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The Merchant of Venice

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Flourish cornets Enter the Prince of MOROCCO, a tawny Moor all in white, and three or four followers accordingly, with PORTIA, NERISSA, and their train
Trumpets play. The prince of

MOROCCO

Moor is a word for a person from North Africa. The word does not denote a particular skin color. Shakespeare’s stage direction describing Morocco as “tawny” suggests that he is dark-skinned but not black.

MOROCCO
, a brown-skinned man dressed in all white, enters, followed by three or four servants dressed in costumes like his. PORTIA, NERISSA, and their ATTENDANTS enter.





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MOROCCO
Mislike me not for my complexion,
The shadowed livery of the burnished sun,
To whom I am a neighbor and near bred.
Bring me the fairest creature northward born,
Where Phoebus' fire scarce thaws the icicles,
And let us make incision for your love
To prove whose blood is reddest, his or mine.
I tell thee, lady, this aspect of mine
Hath feared the valiant. By my love I swear
The best-regarded virgins of our clime
Have loved it too. I would not change this hue
Except to steal your thoughts, my gentle queen.
MOROCCO
Don’t hold my skin color against me. I was born and raised in the sun, which is why I’m dark-skinned. But I’m as red-blooded as any man. Show me the best-looking person born in the freezing north, where the sun barely thaws the icicles. I’ll win your love by cutting myself to prove to you I have redder blood than he does. I’m telling you, madam, my skin color has made brave men fear me and Moroccan girls love me. I wouldn’t change it except to make you think of me, my darling queen.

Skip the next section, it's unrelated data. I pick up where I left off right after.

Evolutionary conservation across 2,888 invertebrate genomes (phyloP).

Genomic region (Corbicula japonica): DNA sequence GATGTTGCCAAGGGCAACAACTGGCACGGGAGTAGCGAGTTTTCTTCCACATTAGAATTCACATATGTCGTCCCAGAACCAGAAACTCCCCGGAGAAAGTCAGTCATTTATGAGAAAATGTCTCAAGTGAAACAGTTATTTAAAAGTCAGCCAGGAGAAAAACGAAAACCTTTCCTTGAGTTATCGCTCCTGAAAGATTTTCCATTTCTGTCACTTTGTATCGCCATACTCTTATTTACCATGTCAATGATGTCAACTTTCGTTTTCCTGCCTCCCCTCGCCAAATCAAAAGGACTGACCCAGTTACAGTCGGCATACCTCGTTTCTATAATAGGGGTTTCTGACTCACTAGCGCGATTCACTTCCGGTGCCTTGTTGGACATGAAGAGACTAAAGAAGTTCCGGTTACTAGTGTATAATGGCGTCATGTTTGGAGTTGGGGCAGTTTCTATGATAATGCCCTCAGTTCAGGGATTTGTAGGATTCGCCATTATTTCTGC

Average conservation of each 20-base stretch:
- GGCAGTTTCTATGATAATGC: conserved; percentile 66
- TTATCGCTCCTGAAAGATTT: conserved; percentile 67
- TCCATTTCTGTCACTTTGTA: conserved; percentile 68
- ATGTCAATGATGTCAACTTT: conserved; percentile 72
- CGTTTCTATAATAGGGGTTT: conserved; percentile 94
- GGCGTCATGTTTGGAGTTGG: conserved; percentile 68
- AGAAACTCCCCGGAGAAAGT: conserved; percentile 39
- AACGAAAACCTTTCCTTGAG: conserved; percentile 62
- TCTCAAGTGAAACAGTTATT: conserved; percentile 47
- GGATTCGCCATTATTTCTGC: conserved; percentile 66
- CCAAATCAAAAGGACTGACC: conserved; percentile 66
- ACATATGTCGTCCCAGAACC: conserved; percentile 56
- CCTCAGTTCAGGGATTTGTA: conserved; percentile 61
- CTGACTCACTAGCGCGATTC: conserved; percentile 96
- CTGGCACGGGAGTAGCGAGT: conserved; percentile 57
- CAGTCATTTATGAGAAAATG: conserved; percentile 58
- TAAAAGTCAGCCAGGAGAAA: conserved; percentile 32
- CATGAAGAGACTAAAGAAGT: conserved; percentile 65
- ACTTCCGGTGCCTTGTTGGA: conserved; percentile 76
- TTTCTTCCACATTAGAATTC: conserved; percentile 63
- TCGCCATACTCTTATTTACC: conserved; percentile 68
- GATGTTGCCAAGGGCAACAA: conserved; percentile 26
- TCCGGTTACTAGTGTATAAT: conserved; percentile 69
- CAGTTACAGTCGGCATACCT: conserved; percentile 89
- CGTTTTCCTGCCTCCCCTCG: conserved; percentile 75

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PORTIA
In terms of choice I am not solely led
By nice direction of a maiden’s eyes.
Besides, the lottery of my destiny
Bars me the right of voluntary choosing.
But if my father had not scanted me
And hedged me by his wit to yield myself
His wife who wins me by that means I told you,
Yourself, renownèd Prince, then stood as fair
As any comer I have looked on yet
For my affection.
PORTIA
Being good-looking isn’t the only way to my heart, you know. I have other criteria for choosing a husband. Not that it matters, because the box test takes away my free choice anyway. But if my father hadn’t restricted me like this—forcing me to marry whoever wins his test—then you’d have had as good a chance to marry me as any of the suitors I’ve met so far, prince.

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